How to Stop Getting Jealous, According to Experts

Jealousy is something that all of us have experienced in life, usually as a result of somebody having something that we want for ourselves.

One of the most painful ways the green-eyed monster rears its head is in romantic relationships, both before and during a partnership. We may find ourselves doubting our partner's loyalty, or coveting the attention that they give to their hobbies or friends over us, which leads to pain for both parties.

Elena Zaharova, CEO and co-founder of Purpur App, a therapy game that helps partners communicate openly about sex and relationships, told Newsweek: "Jealousy is your reaction to feeling insecure and apprehensive about your partner and—what's more important—yourself.

"The reasons are manifold: from lack of self-confidence (internal conflict) to misinterpreting the words and behavior of the partner (external conflict)."

jealous partner
Stock image of a jealous woman checking her partner's phone. Jealousy can arise from feelings of insecurity within a relationship. iStock / Getty Images Plus

Poor self-image and fixation on personal insecurities can make us suspicious and instill a fear of being betrayed, Zaharova said, while misunderstandings stem from the lack of open communication and discussions of moments that trigger negative reactions.

"Whatever the reason that compels you to behave this way, you should see jealousy as a clear signal to work on your internal problems," she said.

According to Peter Piraino, CEO of Burning Tree Programs, a mental health and addiction treatment center, the emotional impact of envy can manifest as physical reactions similar to anxiety.

"Your body can tense up or your heart can beat faster. Often, jealousy can produce feelings of anger and resentment which can lead to reduced sleep, poor physical and mental health patterns," he told Newsweek.

It can be challenging to control feelings of jealousy, and fighting it can instead lead to further guilt and internal turmoil.

"Instead, practicing acceptance of the complex emotional reaction enables you to tune inward and better understand it," Marisa T. Cohen, a relationship scientist and relationship coach, told Newsweek.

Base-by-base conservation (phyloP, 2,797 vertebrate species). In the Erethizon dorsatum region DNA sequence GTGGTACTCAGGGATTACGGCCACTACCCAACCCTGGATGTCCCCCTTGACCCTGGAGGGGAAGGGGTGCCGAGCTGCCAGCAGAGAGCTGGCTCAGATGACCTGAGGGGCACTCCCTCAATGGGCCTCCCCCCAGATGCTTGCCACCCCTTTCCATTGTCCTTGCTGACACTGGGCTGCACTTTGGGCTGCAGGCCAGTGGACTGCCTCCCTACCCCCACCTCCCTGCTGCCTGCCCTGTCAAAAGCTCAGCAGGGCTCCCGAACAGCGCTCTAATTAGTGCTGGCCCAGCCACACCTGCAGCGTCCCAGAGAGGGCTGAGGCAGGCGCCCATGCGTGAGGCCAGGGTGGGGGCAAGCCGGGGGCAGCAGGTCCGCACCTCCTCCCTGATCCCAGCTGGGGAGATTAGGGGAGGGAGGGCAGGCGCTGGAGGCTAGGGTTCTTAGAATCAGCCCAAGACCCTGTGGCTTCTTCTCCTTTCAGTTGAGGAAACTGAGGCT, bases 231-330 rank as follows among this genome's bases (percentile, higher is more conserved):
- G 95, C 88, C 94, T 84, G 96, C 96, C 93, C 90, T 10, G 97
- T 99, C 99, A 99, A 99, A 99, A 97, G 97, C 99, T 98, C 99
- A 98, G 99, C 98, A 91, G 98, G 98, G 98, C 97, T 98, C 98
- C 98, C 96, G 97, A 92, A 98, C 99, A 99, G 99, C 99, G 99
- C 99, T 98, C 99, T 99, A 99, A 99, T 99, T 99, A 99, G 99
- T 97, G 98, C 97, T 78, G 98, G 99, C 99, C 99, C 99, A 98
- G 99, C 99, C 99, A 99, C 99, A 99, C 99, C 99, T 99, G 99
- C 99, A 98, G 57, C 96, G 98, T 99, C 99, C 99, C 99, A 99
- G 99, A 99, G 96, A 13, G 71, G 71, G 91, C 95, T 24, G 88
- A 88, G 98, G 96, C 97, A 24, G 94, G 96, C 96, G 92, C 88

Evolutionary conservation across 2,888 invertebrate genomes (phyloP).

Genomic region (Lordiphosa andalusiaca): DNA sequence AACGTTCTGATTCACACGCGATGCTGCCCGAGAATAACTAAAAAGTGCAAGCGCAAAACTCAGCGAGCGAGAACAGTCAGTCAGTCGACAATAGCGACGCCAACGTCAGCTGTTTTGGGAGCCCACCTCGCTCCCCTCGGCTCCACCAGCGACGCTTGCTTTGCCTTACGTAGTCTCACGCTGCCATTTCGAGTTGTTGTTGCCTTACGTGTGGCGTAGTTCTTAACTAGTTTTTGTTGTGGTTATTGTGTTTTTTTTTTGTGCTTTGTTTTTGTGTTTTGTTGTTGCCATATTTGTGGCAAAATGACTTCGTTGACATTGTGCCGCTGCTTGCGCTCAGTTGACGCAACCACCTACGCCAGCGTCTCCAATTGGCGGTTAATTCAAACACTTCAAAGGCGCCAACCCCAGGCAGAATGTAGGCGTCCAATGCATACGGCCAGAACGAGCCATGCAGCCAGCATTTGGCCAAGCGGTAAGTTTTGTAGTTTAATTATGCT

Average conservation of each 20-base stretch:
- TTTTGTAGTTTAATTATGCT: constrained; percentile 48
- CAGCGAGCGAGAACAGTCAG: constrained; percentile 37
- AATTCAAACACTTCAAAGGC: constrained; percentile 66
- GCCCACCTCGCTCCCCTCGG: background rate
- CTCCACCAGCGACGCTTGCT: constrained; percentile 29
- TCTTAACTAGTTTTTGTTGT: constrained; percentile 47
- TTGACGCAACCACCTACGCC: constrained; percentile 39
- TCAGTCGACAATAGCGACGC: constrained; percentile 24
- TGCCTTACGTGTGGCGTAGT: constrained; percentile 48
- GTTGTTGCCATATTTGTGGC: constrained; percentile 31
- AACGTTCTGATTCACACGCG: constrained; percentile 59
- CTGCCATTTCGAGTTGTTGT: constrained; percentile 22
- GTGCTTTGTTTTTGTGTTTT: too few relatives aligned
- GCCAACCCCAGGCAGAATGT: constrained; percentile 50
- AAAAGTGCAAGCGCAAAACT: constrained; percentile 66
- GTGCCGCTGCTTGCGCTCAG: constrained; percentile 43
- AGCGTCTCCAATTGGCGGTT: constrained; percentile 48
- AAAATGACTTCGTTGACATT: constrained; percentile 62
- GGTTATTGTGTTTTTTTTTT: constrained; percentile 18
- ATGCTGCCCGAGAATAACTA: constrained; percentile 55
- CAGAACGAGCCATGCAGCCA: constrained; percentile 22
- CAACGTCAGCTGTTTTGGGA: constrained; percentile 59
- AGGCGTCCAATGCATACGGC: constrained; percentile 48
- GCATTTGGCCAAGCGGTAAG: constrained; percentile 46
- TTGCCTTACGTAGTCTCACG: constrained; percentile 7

"It is then helpful to self-reflect to understand the source, or perhaps learn something new from this reaction. For example, if feeling jealous of your partner's close relationship with another person, you may want to investigate the level of emotional intimacy you and your partner currently have. Perhaps you may identify areas for improvement. Better understanding the source of our insecurities and clearly sharing our needs are healthy ways to express and channel jealousy."

Some methods to manage these feelings can be learned from self-introspection or therapy, Piraino said.

jealous woman
Stock image of a woman looking jealously at two people drinking together. According to experts, it is helpful to self-reflect to understand the source of jealousy. iStock / Getty Images Plus

"Write a gratitude list. Write down all the things in your life you have and are grateful for. This exercise can be done anywhere or anytime and the experience can be eye-opening. Meditate. Take five minutes to remind yourself that you are worthy and enough. Slow deep breathing combined with a positive internal dialogue can work wonders for our self-esteem hence subsiding jealousy," he said.

"Stop thinking about what you deserve or are entitled to and get out and help someone. Volunteer at a soup kitchen, help a co-worker with a project or carry your neighbor's groceries. Acts of service not only make the world a better place but also help build your social support group while helping you to feel better about the person you are."